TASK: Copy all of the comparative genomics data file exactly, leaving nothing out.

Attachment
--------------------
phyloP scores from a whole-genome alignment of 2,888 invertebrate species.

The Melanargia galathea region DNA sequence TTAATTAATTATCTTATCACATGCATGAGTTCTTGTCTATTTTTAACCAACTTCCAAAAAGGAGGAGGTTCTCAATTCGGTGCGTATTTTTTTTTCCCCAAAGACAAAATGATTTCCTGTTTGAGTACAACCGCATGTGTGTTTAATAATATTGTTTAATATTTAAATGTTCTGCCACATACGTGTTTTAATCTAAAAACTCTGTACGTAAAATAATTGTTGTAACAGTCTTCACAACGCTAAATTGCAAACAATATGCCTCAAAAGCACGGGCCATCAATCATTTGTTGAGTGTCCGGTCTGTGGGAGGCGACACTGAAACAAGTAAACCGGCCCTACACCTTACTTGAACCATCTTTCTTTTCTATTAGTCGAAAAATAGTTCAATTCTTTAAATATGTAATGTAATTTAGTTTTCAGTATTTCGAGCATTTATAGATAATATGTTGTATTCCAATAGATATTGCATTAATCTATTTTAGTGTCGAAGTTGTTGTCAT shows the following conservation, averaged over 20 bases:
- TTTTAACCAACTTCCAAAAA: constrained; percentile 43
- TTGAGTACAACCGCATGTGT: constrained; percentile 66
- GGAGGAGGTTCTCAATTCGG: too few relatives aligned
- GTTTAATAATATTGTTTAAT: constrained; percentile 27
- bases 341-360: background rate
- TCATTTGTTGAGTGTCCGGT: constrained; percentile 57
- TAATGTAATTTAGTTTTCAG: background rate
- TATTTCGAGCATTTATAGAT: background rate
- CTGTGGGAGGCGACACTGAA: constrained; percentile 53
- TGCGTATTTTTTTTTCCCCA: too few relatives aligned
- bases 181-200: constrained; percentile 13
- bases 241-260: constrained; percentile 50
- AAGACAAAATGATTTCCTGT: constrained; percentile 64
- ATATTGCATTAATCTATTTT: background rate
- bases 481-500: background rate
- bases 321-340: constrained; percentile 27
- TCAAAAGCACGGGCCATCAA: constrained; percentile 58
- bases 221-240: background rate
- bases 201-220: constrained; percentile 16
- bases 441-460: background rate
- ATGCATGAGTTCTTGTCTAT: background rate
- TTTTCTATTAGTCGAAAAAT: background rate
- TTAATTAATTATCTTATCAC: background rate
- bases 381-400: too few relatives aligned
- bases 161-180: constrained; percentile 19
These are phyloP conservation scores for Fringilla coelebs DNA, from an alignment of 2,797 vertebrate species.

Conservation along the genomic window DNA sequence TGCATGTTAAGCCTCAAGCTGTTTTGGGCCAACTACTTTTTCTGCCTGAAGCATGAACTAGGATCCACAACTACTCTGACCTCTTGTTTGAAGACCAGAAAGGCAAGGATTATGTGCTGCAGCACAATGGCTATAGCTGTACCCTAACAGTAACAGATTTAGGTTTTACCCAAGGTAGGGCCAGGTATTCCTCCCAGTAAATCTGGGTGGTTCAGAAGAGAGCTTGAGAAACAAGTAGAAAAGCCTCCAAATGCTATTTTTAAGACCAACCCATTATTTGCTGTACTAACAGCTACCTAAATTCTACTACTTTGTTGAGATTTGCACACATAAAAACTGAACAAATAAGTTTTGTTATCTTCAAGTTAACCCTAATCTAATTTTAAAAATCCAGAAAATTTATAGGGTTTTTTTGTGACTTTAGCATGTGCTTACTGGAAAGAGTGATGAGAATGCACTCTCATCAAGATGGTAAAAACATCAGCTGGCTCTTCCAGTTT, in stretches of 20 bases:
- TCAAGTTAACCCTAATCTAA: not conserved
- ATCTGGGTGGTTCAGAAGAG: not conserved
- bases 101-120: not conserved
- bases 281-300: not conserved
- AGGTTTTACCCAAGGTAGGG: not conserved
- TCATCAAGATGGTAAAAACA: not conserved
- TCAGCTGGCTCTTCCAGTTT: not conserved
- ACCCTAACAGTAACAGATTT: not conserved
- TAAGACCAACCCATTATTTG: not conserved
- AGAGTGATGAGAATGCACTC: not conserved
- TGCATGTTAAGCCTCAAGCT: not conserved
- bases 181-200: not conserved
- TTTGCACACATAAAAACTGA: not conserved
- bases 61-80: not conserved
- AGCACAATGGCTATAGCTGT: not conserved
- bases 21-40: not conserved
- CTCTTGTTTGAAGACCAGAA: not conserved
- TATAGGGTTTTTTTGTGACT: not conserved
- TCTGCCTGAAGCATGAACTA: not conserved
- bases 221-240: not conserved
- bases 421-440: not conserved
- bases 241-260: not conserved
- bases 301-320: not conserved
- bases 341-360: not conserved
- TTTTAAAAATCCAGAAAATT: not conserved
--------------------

phyloP scores from a whole-genome alignment of 2,888 invertebrate species.

The Melanargia galathea region DNA sequence TTAATTAATTATCTTATCACATGCATGAGTTCTTGTCTATTTTTAACCAACTTCCAAAAAGGAGGAGGTTCTCAATTCGGTGCGTATTTTTTTTTCCCCAAAGACAAAATGATTTCCTGTTTGAGTACAACCGCATGTGTGTTTAATAATATTGTTTAATATTTAAATGTTCTGCCACATACGTGTTTTAATCTAAAAACTCTGTACGTAAAATAATTGTTGTAACAGTCTTCACAACGCTAAATTGCAAACAATATGCCTCAAAAGCACGGGCCATCAATCATTTGTTGAGTGTCCGGTCTGTGGGAGGCGACACTGAAACAAGTAAACCGGCCCTACACCTTACTTGAACCATCTTTCTTTTCTATTAGTCGAAAAATAGTTCAATTCTTTAAATATGTAATGTAATTTAGTTTTCAGTATTTCGAGCATTTATAGATAATATGTTGTATTCCAATAGATATTGCATTAATCTATTTTAGTGTCGAAGTTGTTGTCAT shows the following conservation, averaged over 20 bases:
- TTTTAACCAACTTCCAAAAA: constrained; percentile 43
- TTGAGTACAACCGCATGTGT: constrained; percentile 66
- GGAGGAGGTTCTCAATTCGG: too few relatives aligned
- GTTTAATAATATTGTTTAAT: constrained; percentile 27
- bases 341-360: background rate
- TCATTTGTTGAGTGTCCGGT: constrained; percentile 57
- TAATGTAATTTAGTTTTCAG: background rate
- TATTTCGAGCATTTATAGAT: background rate
- CTGTGGGAGGCGACACTGAA: constrained; percentile 53
- TGCGTATTTTTTTTTCCCCA: too few relatives aligned
- bases 181-200: constrained; percentile 13
- bases 241-260: constrained; percentile 50
- AAGACAAAATGATTTCCTGT: constrained; percentile 64
- ATATTGCATTAATCTATTTT: background rate
- bases 481-500: background rate
- bases 321-340: constrained; percentile 27
- TCAAAAGCACGGGCCATCAA: constrained; percentile 58
- bases 221-240: background rate
- bases 201-220: constrained; percentile 16
- bases 441-460: background rate
- ATGCATGAGTTCTTGTCTAT: background rate
- TTTTCTATTAGTCGAAAAAT: background rate
- TTAATTAATTATCTTATCAC: background rate
- bases 381-400: too few relatives aligned
- bases 161-180: constrained; percentile 19
These are phyloP conservation scores for Fringilla coelebs DNA, from an alignment of 2,797 vertebrate species.

Conservation along the genomic window DNA sequence TGCATGTTAAGCCTCAAGCTGTTTTGGGCCAACTACTTTTTCTGCCTGAAGCATGAACTAGGATCCACAACTACTCTGACCTCTTGTTTGAAGACCAGAAAGGCAAGGATTATGTGCTGCAGCACAATGGCTATAGCTGTACCCTAACAGTAACAGATTTAGGTTTTACCCAAGGTAGGGCCAGGTATTCCTCCCAGTAAATCTGGGTGGTTCAGAAGAGAGCTTGAGAAACAAGTAGAAAAGCCTCCAAATGCTATTTTTAAGACCAACCCATTATTTGCTGTACTAACAGCTACCTAAATTCTACTACTTTGTTGAGATTTGCACACATAAAAACTGAACAAATAAGTTTTGTTATCTTCAAGTTAACCCTAATCTAATTTTAAAAATCCAGAAAATTTATAGGGTTTTTTTGTGACTTTAGCATGTGCTTACTGGAAAGAGTGATGAGAATGCACTCTCATCAAGATGGTAAAAACATCAGCTGGCTCTTCCAGTTT, in stretches of 20 bases:
- TCAAGTTAACCCTAATCTAA: not conserved
- ATCTGGGTGGTTCAGAAGAG: not conserved
- bases 101-120: not conserved
- bases 281-300: not conserved
- AGGTTTTACCCAAGGTAGGG: not conserved
- TCATCAAGATGGTAAAAACA: not conserved
- TCAGCTGGCTCTTCCAGTTT: not conserved
- ACCCTAACAGTAACAGATTT: not conserved
- TAAGACCAACCCATTATTTG: not conserved
- AGAGTGATGAGAATGCACTC: not conserved
- TGCATGTTAAGCCTCAAGCT: not conserved
- bases 181-200: not conserved
- TTTGCACACATAAAAACTGA: not conserved
- bases 61-80: not conserved
- AGCACAATGGCTATAGCTGT: not conserved
- bases 21-40: not conserved
- CTCTTGTTTGAAGACCAGAA: not conserved
- TATAGGGTTTTTTTGTGACT: not conserved
- TCTGCCTGAAGCATGAACTA: not conserved
- bases 221-240: not conserved
- bases 421-440: not conserved
- bases 241-260: not conserved
- bases 301-320: not conserved
- bases 341-360: not conserved
- TTTTAAAAATCCAGAAAATT: not conserved